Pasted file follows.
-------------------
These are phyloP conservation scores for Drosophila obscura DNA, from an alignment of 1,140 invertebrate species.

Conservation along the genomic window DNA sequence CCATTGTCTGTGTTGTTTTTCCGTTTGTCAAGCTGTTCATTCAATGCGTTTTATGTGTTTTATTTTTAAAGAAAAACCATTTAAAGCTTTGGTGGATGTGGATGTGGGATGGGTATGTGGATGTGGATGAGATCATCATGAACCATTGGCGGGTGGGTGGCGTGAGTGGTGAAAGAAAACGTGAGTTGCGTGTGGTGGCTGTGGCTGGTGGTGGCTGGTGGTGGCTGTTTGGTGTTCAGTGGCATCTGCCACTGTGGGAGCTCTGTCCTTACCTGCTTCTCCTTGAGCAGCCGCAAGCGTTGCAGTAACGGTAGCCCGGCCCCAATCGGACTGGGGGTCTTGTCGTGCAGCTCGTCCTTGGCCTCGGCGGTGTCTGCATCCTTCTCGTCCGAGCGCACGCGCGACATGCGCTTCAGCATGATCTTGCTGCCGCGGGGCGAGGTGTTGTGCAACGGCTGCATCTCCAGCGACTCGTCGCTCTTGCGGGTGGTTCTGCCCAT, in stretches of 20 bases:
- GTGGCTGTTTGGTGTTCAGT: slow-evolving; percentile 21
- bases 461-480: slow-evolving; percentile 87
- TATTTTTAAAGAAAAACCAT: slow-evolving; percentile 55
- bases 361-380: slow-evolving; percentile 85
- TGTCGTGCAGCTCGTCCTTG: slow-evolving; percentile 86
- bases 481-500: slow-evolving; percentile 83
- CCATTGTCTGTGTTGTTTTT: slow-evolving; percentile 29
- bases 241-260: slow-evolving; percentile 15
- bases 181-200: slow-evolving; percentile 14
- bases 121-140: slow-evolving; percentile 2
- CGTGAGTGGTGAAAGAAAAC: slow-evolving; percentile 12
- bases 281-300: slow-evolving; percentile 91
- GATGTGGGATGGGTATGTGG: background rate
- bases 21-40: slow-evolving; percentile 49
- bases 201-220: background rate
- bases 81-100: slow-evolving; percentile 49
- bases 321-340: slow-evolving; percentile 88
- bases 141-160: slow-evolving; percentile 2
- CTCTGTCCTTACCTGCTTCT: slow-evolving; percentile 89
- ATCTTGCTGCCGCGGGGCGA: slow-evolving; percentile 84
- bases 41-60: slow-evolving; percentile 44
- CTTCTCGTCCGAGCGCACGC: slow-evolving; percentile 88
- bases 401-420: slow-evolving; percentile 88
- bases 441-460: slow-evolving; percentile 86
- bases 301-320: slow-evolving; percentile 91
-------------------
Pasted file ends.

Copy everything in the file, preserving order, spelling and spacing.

These are phyloP conservation scores for Drosophila obscura DNA, from an alignment of 1,140 invertebrate species.

Conservation along the genomic window DNA sequence CCATTGTCTGTGTTGTTTTTCCGTTTGTCAAGCTGTTCATTCAATGCGTTTTATGTGTTTTATTTTTAAAGAAAAACCATTTAAAGCTTTGGTGGATGTGGATGTGGGATGGGTATGTGGATGTGGATGAGATCATCATGAACCATTGGCGGGTGGGTGGCGTGAGTGGTGAAAGAAAACGTGAGTTGCGTGTGGTGGCTGTGGCTGGTGGTGGCTGGTGGTGGCTGTTTGGTGTTCAGTGGCATCTGCCACTGTGGGAGCTCTGTCCTTACCTGCTTCTCCTTGAGCAGCCGCAAGCGTTGCAGTAACGGTAGCCCGGCCCCAATCGGACTGGGGGTCTTGTCGTGCAGCTCGTCCTTGGCCTCGGCGGTGTCTGCATCCTTCTCGTCCGAGCGCACGCGCGACATGCGCTTCAGCATGATCTTGCTGCCGCGGGGCGAGGTGTTGTGCAACGGCTGCATCTCCAGCGACTCGTCGCTCTTGCGGGTGGTTCTGCCCAT, in stretches of 20 bases:
- GTGGCTGTTTGGTGTTCAGT: slow-evolving; percentile 21
- bases 461-480: slow-evolving; percentile 87
- TATTTTTAAAGAAAAACCAT: slow-evolving; percentile 55
- bases 361-380: slow-evolving; percentile 85
- TGTCGTGCAGCTCGTCCTTG: slow-evolving; percentile 86
- bases 481-500: slow-evolving; percentile 83
- CCATTGTCTGTGTTGTTTTT: slow-evolving; percentile 29
- bases 241-260: slow-evolving; percentile 15
- bases 181-200: slow-evolving; percentile 14
- bases 121-140: slow-evolving; percentile 2
- CGTGAGTGGTGAAAGAAAAC: slow-evolving; percentile 12
- bases 281-300: slow-evolving; percentile 91
- GATGTGGGATGGGTATGTGG: background rate
- bases 21-40: slow-evolving; percentile 49
- bases 201-220: background rate
- bases 81-100: slow-evolving; percentile 49
- bases 321-340: slow-evolving; percentile 88
- bases 141-160: slow-evolving; percentile 2
- CTCTGTCCTTACCTGCTTCT: slow-evolving; percentile 89
- ATCTTGCTGCCGCGGGGCGA: slow-evolving; percentile 84
- bases 41-60: slow-evolving; percentile 44
- CTTCTCGTCCGAGCGCACGC: slow-evolving; percentile 88
- bases 401-420: slow-evolving; percentile 88
- bases 441-460: slow-evolving; percentile 86
- bases 301-320: slow-evolving; percentile 91